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Chairman of the Joint Chiefs of Staff Navy Adm. Mike Mullen presents pararescuemen with bronze stars
NELLIS AIR FORCE BASE, Nev. -- Chairman of the Joint Chiefs of Staff Navy Adm. Mike Mullen addresses the Nellis rescue community before awarding the Bronze Star with valor to three 58th Rescue Squadron pararescuemen April 13. Tech. Sgt. Jeffrey Hedglin, Tech. Sgt. Ryan Manjuck, and Staff Sgt. Asher Woodhouse all received the Bronze Star for their heroic actions while rescuing American Soldiers last year in Afghanistan. (U.S. Air Force photo by Tech. Sgt. Michael Holzworth)
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CJCS presents Bronze Stars to Nellis pararescuemen

Posted 4/14/2011   Updated 4/21/2011 Email story   Print story


by Senior Airman Michael Charles
Nellis Public Affairs

4/14/2011 - NELLIS AIR FORCE BASE, Nev. -- Navy Adm. Mike Mullen, chairman of the Joint Chiefs of Staff, presented Bronze Stars with valor to three Nellis pararescuemen during a ceremony here April 13.

Staff Sgt. Asher Woodhouse, Tech. Sgt. Ryan Manjuck and Tech. Sgt. Jeffrey Hedglin of the 58th Rescue Squadron were individually awarded the medal for putting their lives at risk under enemy fire to rescue three American Soldiers in Afghanistan June 3, 2010.

"Members of the rescue community and, more recently these three individuals, provide great comfort to families and military members in the fight knowing that there are such professionals willing to enter the hostile conditions to evacuate them if they are injured," Admiral Mullen said.

Each Airman was individually recognized during the ceremony for their courage and role in executing the rescue of the wounded soldiers and protecting both the air and ground assets that were in danger.

During his first deployment after recently cross-training into the pararescue career field, Sergeant Manjuck made an immediate impact. While under enemy fire, he provided hoist extractions for wounded Soldiers and provided medical treatment for a critically injured patient.

"I didn't really know what to expect with it being my first deployment," Sergeant Manjuck said. "I quickly realized that the training I received really helped. Every scenario we faced during our search and rescue missions had previously been addressed in the training I received over the last two years. Even though it was my first deployment it really didn't feel that way."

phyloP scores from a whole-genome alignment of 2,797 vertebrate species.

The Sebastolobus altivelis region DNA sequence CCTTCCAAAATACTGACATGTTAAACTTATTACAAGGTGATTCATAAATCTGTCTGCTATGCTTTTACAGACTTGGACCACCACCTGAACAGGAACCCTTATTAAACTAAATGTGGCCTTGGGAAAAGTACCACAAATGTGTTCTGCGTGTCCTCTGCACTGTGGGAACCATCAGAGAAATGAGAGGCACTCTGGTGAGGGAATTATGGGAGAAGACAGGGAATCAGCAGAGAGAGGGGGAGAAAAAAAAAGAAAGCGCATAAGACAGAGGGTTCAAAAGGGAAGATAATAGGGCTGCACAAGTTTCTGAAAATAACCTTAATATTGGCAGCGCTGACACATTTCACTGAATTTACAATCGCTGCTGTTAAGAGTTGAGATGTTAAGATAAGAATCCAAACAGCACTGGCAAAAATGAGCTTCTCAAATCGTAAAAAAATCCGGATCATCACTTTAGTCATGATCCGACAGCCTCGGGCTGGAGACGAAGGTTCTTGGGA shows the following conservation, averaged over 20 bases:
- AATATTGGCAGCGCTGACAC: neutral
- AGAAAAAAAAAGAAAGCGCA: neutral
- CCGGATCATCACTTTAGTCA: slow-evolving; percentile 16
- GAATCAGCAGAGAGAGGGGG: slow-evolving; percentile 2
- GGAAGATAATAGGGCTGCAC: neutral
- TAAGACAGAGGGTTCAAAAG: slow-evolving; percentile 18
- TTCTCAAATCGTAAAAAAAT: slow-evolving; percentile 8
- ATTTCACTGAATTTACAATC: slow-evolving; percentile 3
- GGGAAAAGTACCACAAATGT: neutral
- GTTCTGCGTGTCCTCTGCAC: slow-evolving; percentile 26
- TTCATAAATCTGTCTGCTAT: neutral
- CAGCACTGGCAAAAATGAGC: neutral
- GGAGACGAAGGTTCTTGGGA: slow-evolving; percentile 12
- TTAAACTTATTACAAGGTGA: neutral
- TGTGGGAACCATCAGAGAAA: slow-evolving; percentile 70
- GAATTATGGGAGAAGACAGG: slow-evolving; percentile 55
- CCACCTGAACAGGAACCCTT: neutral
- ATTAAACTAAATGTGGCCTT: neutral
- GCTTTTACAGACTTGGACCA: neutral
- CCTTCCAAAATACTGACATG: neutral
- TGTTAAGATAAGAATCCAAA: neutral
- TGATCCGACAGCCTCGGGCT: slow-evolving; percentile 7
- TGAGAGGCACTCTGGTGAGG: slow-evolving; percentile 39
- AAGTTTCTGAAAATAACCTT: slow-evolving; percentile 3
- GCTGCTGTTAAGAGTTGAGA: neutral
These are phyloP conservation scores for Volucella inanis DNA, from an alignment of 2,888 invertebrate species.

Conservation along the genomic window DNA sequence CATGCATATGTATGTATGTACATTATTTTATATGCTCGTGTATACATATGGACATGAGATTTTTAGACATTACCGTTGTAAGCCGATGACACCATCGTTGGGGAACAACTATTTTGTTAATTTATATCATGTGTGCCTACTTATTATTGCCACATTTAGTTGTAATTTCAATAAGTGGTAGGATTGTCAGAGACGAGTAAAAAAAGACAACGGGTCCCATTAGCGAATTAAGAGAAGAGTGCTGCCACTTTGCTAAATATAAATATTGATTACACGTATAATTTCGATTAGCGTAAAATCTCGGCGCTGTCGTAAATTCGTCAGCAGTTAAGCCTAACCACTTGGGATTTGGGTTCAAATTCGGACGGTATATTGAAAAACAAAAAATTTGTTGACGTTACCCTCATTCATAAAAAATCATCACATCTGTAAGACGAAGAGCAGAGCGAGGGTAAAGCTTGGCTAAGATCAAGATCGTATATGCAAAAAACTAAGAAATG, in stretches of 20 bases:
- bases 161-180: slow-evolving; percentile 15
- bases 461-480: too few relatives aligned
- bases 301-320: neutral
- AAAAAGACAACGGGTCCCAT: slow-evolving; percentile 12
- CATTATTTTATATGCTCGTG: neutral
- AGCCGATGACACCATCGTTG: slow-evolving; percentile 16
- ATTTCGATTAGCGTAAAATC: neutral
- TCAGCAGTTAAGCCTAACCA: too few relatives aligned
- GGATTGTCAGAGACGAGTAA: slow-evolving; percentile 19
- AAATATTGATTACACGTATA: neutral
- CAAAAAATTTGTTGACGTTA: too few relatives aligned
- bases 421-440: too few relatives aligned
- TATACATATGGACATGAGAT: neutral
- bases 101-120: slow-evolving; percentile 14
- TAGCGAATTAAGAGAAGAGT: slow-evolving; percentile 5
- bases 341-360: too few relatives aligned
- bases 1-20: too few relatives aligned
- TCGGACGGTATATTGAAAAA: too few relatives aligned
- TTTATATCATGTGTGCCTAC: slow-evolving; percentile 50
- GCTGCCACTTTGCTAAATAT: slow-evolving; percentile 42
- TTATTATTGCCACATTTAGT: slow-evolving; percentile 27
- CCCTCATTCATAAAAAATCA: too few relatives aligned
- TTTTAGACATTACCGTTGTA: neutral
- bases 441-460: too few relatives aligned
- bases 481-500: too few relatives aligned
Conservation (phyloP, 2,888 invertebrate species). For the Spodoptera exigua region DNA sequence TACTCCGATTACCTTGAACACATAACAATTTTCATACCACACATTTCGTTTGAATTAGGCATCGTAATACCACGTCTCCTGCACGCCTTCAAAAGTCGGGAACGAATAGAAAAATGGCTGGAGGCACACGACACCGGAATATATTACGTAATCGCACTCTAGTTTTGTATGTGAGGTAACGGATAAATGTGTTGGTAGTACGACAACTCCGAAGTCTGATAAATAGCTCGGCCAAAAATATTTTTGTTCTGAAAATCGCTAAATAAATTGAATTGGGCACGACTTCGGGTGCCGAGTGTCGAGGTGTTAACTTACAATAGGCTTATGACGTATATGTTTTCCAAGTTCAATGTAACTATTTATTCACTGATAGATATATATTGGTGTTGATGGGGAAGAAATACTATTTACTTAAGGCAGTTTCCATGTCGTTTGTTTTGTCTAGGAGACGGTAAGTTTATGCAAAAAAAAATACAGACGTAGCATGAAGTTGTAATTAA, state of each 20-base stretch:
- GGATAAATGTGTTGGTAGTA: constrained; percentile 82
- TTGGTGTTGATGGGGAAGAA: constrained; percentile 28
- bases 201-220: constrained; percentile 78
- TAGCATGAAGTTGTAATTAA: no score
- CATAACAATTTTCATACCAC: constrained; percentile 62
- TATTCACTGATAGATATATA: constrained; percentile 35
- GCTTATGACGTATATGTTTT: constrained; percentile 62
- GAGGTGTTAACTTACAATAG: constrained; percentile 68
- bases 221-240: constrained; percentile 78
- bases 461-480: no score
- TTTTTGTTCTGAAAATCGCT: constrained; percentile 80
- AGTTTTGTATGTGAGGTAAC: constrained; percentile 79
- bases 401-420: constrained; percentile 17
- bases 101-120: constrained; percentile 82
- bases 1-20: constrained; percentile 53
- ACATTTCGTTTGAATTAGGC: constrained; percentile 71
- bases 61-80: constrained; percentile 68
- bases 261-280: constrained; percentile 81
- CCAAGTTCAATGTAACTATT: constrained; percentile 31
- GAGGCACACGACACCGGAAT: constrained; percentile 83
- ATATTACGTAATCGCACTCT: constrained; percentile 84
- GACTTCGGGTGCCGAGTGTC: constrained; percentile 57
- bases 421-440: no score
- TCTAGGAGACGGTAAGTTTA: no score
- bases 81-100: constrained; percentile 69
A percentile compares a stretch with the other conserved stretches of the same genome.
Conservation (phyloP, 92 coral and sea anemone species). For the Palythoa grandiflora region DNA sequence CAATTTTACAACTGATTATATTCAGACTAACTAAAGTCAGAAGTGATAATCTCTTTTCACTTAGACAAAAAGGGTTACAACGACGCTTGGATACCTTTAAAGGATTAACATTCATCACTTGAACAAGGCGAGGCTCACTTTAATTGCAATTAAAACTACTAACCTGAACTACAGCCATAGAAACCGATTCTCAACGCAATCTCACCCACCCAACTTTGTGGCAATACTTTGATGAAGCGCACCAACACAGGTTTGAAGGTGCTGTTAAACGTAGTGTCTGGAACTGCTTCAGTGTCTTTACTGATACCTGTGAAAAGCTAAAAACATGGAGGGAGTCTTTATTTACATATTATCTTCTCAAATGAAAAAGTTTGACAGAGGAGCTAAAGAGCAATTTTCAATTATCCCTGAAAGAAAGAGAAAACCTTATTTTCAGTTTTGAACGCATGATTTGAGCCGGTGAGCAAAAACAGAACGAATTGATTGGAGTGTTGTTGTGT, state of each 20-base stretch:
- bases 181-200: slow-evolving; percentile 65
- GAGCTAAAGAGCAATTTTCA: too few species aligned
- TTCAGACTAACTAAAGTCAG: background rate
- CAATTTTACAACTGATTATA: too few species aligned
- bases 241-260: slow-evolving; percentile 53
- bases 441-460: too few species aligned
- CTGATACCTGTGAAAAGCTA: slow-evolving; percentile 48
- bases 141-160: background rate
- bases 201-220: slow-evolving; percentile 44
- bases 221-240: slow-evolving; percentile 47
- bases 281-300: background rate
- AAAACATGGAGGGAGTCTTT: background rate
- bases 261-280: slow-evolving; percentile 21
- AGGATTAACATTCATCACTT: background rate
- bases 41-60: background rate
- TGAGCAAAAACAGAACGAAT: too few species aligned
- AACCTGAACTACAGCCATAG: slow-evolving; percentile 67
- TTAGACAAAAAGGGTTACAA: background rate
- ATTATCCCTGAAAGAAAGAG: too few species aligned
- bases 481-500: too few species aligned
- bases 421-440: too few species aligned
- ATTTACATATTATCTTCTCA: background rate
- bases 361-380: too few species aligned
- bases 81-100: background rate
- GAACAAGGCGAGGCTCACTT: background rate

Sergeant Hedglin acted as the Guardian Angel team leader during the incident. He organized and led the team into the high-threat combat area. Placing the lives of the wounded above his own, he managed to carry a wounded soldier more than 25 meters across open terrain while under fire to a helicopter for evacuation.

"During the incident, I was lucky to have the training that we do at Nellis," said Sergeant Hedglin. "That training helped me to know what to do and how to instinctively react in a high-stress combat situation."

Sergeant Woodhouse was able to spot and alert the aircrew of the HH-60 Pavehawk, which was en route to evacuate wounded personnel, of incoming surface-to-air missiles. Due to his situational awareness, the wounded individuals were safely evacuated from the hostile area.

"While here at Nellis we are constantly training," Sergeant Woodhouse said. "That training is what makes what we do become second nature and helps us to effectively accomplish the search and rescue mission."

Sergeant Woodhouse was also able to lead his element back into the hostile area to evacuate two injured Soldiers who were critically wounded by an improvised explosive device.

Admiral Mullen and Nellis leadership congratulated each Airman for their heroic actions and dedication to duty.

"These members give great reassurance to our military members in the fight," Admiral Mullen said. "They know that if push came to shove, there are individuals that can provide the medical attention and evacuation procedures necessary for getting our people out of combat fast."

Even after receiving the Bronze Star, the recipients mostly gave credit to the individuals serving with them in Afghanistan.

"I'm accepting this award on behalf of the rescue community as a whole," Sergeant Hedglin said. "Without the whole rescue community working together so often, we wouldn't have the cohesiveness to be effective in our mission to save lives. It's humbling to be able to hear about my brethren in the rescue community and how they helped save people's lives."

"It's great to be part of such an important part of the mission," Sergeant Manjuck said. "The medal is nice, but what I did is nothing compared to some of my brethren in the rescue community who do this every day overseas for a much longer period of time."

President Franklin D. Roosevelt authorized the Bronze Star in 1944 for presentation to U.S. military members who distinguish themselves by heroic or meritorious achievement or service not involving participation in aerial flight while engaging the enemy.

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